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the genre's premiere review magazine for short SF & Fantasy since 1993

Shimmer #31, May/June 2016

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Shimmer #31, May/June 2016

All the Colours You Thought Were Kings” by Arkady Martine

Suicide Bots” by Bentley A. Reese
Define Symbiont” by Rich Larson
An Atlas in Sgraffito Style” by A. J. Fitzwater
.subroutine:all///end” by Rachael Acks

Reviewed by Kat Day

This month’s issue of Shimmer features five stories which, in a departure from their normal contemporary fantasy fare, all have science fiction themes. In her Editor’s Note, E. Catherine Tobler comments that she chose these particular tales because: “Each of these stories has a distinct voice that won me over.”

In “All the Colors You Thought Were Kings” Arkady Martine weaves a story about a group of youngsters about to leave the only home they’ve so far known to journey into space. Our main protagonist, Elias, is about to receive officer’s training. He’s travelling with his friend, Petros, and we also meet the beautiful Tamar, an imperial princess. But, it transpires, between them they’ve hatched a plan… There was much to like in this story. The characters are well-written – Martine makes interesting use of second-person voice – and the imagery is gorgeous. This is world-building at its finest. However, very little seems to go wrong for our young heroes, which felt unbelievable and also made it hard to care whether or not they succeed. A shame, really as, for me anyway, it sucked the power out of the ending.

Suicide Bots” by Bentley A. Reese is a very different beast. Here we find ourselves in the head of an android called Jones, who’s about to commit a series of crimes in New Chicago. It’s fine in the whole, but telling a story from the point of view of an android isn’t the most original idea, and some aspects of the narrative felt rather forced. For example, Jones’ habit of mistaking screams of pain for laughter. The ending is pleasingly creepy, though.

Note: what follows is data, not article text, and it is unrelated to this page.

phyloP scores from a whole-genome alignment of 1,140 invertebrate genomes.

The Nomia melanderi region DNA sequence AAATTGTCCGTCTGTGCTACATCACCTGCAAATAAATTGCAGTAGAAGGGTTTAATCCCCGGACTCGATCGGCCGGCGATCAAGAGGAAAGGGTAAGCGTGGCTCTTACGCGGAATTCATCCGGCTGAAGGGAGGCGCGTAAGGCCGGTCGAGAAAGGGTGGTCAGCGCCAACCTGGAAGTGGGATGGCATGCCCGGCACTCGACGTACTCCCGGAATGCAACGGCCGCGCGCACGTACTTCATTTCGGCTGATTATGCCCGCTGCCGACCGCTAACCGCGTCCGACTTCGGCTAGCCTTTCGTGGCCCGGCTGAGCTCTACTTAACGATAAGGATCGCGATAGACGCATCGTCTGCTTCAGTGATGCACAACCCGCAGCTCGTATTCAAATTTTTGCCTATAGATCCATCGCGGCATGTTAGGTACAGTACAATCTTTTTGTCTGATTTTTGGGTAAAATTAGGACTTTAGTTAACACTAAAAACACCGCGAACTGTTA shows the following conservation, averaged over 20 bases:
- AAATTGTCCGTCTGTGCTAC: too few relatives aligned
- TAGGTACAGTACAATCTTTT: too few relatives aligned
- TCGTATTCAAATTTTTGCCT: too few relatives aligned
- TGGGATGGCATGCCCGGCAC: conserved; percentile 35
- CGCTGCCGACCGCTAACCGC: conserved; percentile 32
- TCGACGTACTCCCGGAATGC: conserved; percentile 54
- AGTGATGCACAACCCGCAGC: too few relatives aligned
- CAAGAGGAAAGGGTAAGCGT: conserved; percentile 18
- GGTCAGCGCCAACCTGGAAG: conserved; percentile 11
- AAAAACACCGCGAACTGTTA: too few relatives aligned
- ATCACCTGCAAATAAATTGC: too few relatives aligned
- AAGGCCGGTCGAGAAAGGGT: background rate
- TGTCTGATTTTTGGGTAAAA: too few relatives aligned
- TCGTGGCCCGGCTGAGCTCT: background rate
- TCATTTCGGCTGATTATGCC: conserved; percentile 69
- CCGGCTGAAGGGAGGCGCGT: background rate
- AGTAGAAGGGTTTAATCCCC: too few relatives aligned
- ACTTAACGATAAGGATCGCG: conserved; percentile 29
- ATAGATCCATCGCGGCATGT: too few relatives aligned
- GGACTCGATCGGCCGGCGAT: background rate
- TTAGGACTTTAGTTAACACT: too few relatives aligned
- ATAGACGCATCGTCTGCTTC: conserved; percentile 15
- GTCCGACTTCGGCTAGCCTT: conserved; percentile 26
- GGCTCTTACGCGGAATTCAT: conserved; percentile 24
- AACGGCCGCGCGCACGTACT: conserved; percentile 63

Define Symbiont” by Rich Larson is a relatively short work in which our protagonist, Pilar, is trapped in an artificial exoskeleton which is forcing her to endlessly ‘run the perimeter.’ It’s an intriguing premise, and Larson takes the story in an unexpected direction as we learn how and why Pilar ended up in her predicament. It’s a bleak tale, but a thought-provoking one.

We find ourselves in ‘The Last City Left in This World’ in A. J. Fitzwater’s “An Atlas in Sgraffito Style” and are plunged into the middle of some kind of civil war where the work of graffiti artists comes to life and battles other entities called ‘Bricks.’ There’s some snappy dialogue here, but overall I found this story very confusing. Perhaps this was deliberate – a metaphor for the confusion and chaos of fighting – but I found myself reading and re-reading paragraphs, still not understanding what was happening, and eventually giving up. The ending left me no more enlightened. This was certainly the least enjoyable of the five stories.

Finally, we reach “.subroutine:all///end” by Rachel Acks. This is a sad little tale, again told from the perspective of an android. This time however, our protagonist – Ana – is nursing a human being in the late stages of her life. Although the android is at the center of the tale, this is really much more about how humans do and will manage end-of-life care, and the story does a beautiful job of conveying the emotional difficulties of that situation. The snippets of made-up machine code through the story provide a different twist, and are used to good effect to add weight, particularly to the ending.


Kat Day writes a successful, non-fiction science blog called The Chronicle Flask, which you can find at thechronicleflask.wordpress.com. She’s also recently started a fiction blog, which you can find at thefictionphial.wordpress.com.